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Candidate-species delimitation in Desmognathus salamanders reveals gene flow across lineage boundaries, confounding phylogenetic estimation and clarifying hybrid zones

Citation

Pyron, Robert et al. (2022), Candidate-species delimitation in Desmognathus salamanders reveals gene flow across lineage boundaries, confounding phylogenetic estimation and clarifying hybrid zones, Dryad, Dataset, https://doi.org/10.5061/dryad.f4qrfj6x8

Abstract

Dusky Salamanders (genus Desmognathus) currently comprise only 22 described, extant species. However, recent mitochondrial and nuclear estimates indicate the presence of up to 49 candidate species based on ecogeographic sampling. Previous studies also suggest a complex history of hybridization between these lineages. Studies in other groups suggest that disregarding admixture may affect both phylogenetic inference and clustering-based species-delimitation. With a dataset comprising 233 Anchored Hybrid Enrichment (AHE) loci sequenced for 896 Desmognathus specimens from all 49 candidate species, we test three hypotheses regarding i) species-level diversity, ii) hybridization and admixture, and iii) misleading phylogenetic inference. Using phylogenetic and population-clustering analyses considering gene flow, we find support for at least 47 candidate species in the phylogenomic dataset, some of which are newly characterized here while others represent combinations of previously named lineages that are collapsed in the current dataset. Within these, we observe significant phylogeographic structure, with up to 64 total geographic genetic lineages, many of which hybridize either narrowly at contact zones or extensively across ecological gradients. We find strong support for both recent admixture between terminal lineages and ancient hybridization across internal branches. This signal appears to distort concatenated phylogenetic inference, wherein more heavily admixed terminal specimens occupy apparently artifactual early diverging topological positions, occasionally to the extent of forming false clades of intermediate hybrids. Additional geographic and genetic sampling and more robust computational approaches will be needed to clarify taxonomy, and to reconstruct a network topology to display evolutionary relationships in a manner that is consistent with their complex history of reticulation. --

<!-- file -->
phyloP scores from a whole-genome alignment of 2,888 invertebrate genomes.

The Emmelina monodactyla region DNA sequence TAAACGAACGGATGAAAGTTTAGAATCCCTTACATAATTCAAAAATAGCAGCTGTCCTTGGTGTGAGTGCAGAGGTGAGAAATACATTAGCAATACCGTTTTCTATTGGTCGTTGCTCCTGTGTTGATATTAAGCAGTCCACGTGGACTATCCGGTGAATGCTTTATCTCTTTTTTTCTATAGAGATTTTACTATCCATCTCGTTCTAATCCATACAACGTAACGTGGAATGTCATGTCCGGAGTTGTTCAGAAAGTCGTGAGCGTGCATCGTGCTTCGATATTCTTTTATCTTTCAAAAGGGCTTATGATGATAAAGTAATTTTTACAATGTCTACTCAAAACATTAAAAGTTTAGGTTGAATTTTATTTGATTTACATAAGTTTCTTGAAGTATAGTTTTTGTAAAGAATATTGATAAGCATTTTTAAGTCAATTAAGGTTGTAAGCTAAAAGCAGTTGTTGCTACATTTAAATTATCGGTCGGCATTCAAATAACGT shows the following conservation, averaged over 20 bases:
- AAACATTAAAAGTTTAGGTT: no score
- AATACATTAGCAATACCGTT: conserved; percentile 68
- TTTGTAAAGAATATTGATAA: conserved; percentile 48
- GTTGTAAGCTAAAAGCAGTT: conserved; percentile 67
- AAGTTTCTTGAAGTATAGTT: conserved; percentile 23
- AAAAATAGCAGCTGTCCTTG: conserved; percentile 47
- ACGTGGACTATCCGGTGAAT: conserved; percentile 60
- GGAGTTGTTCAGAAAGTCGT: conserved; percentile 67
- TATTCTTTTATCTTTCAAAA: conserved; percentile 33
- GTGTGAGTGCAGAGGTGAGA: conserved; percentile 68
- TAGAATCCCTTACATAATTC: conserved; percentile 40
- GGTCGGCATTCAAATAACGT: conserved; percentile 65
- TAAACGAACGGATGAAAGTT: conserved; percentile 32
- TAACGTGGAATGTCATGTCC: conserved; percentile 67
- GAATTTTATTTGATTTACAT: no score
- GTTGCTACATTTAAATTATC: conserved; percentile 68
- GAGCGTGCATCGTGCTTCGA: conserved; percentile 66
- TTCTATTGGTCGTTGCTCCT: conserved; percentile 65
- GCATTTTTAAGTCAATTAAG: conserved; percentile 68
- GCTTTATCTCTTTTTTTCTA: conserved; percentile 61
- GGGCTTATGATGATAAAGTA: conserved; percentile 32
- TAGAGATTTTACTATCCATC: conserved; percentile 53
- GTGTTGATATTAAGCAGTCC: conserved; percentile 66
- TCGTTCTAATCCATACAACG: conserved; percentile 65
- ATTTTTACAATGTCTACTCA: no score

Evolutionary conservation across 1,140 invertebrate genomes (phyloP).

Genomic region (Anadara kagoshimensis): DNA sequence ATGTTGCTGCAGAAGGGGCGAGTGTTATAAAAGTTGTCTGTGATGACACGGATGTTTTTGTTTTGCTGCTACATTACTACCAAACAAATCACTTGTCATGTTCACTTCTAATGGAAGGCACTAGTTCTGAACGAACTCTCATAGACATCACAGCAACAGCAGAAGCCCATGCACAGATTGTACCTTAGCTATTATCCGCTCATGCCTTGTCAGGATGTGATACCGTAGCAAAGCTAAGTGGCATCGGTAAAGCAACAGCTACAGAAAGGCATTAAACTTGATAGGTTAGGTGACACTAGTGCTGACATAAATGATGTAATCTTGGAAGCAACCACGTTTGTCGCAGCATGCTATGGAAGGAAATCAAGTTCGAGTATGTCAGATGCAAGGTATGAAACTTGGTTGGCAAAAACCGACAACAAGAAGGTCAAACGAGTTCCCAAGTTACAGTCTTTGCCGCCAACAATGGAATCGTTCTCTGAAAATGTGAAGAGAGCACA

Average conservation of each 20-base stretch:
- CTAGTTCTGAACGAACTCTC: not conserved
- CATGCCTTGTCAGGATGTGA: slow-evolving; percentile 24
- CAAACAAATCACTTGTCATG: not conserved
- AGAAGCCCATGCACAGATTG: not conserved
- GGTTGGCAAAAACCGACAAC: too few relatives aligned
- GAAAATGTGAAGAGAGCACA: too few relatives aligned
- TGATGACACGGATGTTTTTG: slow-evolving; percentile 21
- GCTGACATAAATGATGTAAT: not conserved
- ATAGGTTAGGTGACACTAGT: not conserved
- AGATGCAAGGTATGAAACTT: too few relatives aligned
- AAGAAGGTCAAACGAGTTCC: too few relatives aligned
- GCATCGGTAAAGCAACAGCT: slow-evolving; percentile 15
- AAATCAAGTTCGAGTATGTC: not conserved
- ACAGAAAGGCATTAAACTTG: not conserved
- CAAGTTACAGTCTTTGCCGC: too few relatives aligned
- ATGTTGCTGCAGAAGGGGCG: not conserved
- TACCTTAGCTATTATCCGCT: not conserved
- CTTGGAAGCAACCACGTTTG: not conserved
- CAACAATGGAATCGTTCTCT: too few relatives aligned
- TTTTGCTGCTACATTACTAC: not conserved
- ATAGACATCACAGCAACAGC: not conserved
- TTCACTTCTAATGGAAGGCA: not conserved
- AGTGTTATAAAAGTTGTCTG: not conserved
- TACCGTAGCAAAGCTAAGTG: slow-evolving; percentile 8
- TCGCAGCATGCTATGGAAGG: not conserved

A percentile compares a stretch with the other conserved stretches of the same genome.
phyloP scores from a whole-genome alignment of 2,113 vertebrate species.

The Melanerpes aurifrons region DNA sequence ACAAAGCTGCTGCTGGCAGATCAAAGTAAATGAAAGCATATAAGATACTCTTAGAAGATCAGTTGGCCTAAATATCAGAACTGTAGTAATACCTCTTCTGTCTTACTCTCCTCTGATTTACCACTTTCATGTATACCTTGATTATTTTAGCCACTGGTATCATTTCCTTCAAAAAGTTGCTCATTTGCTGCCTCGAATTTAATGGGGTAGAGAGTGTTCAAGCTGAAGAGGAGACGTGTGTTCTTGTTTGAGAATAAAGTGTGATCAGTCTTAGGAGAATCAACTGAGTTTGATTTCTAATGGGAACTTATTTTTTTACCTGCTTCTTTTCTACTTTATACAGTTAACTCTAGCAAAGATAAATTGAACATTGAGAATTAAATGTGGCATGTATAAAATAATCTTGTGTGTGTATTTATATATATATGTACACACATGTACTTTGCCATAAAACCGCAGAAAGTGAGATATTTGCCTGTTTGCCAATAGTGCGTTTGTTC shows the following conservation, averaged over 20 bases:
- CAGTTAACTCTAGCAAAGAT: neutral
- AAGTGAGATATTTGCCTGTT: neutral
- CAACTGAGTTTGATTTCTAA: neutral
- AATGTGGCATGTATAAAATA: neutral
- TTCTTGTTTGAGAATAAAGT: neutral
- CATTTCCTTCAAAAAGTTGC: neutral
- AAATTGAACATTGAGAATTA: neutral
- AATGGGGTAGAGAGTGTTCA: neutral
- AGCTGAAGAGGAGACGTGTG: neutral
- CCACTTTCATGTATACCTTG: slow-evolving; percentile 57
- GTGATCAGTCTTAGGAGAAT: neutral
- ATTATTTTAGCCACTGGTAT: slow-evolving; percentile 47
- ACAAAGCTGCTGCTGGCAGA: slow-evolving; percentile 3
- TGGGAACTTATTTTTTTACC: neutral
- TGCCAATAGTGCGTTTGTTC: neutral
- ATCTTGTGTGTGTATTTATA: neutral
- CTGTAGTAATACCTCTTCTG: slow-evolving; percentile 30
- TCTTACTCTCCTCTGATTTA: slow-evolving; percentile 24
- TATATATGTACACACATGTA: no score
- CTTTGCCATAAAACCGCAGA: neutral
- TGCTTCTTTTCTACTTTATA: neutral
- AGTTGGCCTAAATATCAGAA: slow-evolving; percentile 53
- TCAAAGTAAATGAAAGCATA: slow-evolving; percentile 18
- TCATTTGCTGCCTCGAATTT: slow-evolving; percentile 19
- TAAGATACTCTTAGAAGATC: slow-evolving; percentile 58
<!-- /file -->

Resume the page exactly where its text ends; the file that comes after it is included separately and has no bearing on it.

Methods

Anchored Hybrid Enrichment

Usage Notes

All raw data and output files from the sequencing runs and analyses described in the article are included here.

Funding

National Science Foundation, Award: DEB-1655727

National Science Foundation, Award: DEB-1656111

National Science Foundation, Award: DEB-0808451